Failure to ask permission

Case number:

Case text (Anonymised)

I am a trainer and author of books on medical writing. It was brought to my attention that a chapter in a German-language book published in Switzerland was based almost entirely on my teaching. The first author is director of a privately funded research institution and the second author a member of staff. The second author attended one of my courses. There is a general statement at the beginning of the chapter where the authors ‘refer to’ me (with a reference to one book and my website) and one other specific reference when they talk about macro and micro editing. However, there is one diagram copied from a course overhead and some original research published without reference, including a table reproduced directly from one of my books without acknowledging the source. Descriptions of several other specific concepts from my work (eg, storyboarding, 2-7-7-6) that appear in the chapter to be theirs, not mine. At one stage they write ‘We recommend’ giving a clear implication that it is theirs to recommend.

The authors did not seek permission from me or the publisher of my book. Their publisher has been contacted, and says that the work is not a piece of plagiarism but a homage, that the two references are sufficient, and that the author’s only mistake is leaving off an acknowledgment on one of the tables, which they will remedy at the next printing.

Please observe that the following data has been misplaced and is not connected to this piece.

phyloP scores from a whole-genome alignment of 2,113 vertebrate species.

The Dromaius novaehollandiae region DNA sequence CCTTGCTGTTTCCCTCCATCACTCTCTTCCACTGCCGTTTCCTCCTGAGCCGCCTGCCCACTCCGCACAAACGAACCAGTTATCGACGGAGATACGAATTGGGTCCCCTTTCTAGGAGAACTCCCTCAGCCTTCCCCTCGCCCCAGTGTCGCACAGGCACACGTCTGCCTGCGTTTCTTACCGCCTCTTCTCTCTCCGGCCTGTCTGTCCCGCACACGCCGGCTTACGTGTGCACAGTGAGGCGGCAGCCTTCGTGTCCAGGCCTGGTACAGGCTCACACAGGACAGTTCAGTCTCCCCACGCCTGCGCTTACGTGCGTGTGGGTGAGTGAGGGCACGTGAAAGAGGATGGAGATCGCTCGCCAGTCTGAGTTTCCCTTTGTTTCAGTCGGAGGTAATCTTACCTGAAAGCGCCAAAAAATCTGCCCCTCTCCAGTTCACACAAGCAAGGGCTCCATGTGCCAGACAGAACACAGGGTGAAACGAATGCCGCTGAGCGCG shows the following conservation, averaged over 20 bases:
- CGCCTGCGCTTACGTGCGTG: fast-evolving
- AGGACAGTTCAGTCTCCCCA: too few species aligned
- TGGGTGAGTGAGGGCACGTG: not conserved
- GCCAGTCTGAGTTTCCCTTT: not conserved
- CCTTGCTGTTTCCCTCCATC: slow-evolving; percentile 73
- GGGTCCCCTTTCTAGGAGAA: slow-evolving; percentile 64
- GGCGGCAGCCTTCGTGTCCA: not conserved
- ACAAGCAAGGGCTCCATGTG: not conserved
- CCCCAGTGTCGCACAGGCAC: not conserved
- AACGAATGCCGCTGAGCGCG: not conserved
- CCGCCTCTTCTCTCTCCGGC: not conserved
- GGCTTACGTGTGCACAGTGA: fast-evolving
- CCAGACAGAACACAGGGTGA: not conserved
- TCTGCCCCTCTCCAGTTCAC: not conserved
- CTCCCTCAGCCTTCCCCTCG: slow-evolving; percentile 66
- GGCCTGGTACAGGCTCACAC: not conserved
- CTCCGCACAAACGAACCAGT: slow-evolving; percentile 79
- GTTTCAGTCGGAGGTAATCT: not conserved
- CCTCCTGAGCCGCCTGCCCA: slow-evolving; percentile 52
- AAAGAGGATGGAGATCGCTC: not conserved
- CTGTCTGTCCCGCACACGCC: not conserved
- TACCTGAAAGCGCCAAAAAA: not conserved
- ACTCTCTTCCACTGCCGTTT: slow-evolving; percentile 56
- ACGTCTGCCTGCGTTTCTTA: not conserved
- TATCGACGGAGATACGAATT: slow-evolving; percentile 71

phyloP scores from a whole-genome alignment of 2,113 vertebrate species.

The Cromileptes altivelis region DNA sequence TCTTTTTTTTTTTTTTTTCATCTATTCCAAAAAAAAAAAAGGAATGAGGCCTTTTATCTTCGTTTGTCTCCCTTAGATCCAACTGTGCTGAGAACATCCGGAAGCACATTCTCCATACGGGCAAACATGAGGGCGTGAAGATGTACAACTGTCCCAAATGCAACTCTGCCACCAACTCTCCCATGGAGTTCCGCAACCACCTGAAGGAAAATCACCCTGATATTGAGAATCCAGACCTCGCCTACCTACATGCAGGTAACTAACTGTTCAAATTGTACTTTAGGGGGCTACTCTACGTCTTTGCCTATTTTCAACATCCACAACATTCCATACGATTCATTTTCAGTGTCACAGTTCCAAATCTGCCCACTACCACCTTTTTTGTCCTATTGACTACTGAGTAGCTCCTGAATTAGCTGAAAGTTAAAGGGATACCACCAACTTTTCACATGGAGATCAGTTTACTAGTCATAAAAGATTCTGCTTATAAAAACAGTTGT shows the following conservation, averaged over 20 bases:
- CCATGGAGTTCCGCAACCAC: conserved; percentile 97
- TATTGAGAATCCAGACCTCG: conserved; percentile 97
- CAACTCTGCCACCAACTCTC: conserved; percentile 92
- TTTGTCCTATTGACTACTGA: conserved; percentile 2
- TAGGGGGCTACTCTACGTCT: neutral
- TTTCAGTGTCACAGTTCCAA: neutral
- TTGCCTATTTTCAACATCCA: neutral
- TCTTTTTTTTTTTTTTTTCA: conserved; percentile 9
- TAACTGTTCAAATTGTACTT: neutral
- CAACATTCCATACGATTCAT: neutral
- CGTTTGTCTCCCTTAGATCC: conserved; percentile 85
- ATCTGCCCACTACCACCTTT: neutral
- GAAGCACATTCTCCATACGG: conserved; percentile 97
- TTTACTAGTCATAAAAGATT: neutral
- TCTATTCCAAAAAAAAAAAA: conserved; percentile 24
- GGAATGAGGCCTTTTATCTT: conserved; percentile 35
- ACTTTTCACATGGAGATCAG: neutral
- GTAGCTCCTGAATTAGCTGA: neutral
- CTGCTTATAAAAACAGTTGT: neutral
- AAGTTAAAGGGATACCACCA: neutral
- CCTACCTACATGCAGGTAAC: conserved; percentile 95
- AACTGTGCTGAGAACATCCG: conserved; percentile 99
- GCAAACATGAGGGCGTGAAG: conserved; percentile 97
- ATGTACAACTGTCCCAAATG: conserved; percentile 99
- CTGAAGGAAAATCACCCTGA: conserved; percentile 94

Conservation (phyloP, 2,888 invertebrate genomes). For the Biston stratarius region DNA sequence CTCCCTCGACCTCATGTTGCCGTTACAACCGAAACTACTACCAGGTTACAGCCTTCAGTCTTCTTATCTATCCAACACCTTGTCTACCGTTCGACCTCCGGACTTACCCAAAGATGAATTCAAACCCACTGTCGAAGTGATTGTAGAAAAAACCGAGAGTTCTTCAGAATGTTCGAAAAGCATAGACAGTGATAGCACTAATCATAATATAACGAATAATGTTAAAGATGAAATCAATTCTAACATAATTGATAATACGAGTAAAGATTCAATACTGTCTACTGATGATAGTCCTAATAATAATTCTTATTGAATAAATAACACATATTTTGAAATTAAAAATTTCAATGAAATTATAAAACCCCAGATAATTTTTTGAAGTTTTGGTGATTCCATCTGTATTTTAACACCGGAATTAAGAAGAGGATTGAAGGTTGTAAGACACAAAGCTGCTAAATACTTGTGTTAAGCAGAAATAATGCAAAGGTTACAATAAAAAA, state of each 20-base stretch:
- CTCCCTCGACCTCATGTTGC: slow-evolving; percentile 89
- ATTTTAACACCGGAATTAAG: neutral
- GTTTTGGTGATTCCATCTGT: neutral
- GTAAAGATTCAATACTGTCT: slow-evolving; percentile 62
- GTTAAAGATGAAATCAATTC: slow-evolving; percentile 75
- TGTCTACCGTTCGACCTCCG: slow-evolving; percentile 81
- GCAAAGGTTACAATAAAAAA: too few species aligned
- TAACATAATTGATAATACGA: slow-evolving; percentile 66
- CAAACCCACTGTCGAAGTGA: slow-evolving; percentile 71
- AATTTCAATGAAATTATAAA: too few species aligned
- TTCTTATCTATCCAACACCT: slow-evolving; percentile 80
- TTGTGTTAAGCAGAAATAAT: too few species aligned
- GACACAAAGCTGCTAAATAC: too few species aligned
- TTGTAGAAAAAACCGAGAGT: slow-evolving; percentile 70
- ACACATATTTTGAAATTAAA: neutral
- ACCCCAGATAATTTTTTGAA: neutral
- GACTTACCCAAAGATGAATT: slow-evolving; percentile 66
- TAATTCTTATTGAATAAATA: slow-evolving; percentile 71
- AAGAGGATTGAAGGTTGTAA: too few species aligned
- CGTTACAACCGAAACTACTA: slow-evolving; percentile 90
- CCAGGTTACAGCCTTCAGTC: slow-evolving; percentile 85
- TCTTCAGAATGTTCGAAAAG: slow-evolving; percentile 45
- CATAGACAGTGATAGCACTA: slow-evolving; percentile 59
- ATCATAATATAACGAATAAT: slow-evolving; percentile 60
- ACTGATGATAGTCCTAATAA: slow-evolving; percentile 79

(1) Have the authors acted unethically?
(2) Do I have an ethical duty to take this further, or should I just continue to enjoy my retirement?


The Forum unanimously agreed that the authors’ actions were unethical. Failure to ask permission is a form of misconduct. Some argued that it would be reasonable to sue for breach of copyright and that the author should contact his publisher and international distributor. The Forum agreed that this is a form of plagiarism but that there are degrees of plagiarism so the question arises as to how much harm has been done. The Forum reasoned that whether or not the complainant takes this matter forward by informing the plagiarists’ employers depends very much on how much he cares about protecting his intellectual property.

Follow up: 

The publishers have now written an erratum in German that will be inserted in all remaining copies of the book. The statement says that the publisher and authors “thoroughly regret not having made it clear” that the chapter in question largely consists of a summary of book and course material. “We did in no way intend to question [the author’s] copyright and apologise to him for not having obtained the required permissions.” The author's institution has not been formally informed in the light of COPE's view that it would not be necessary to do so.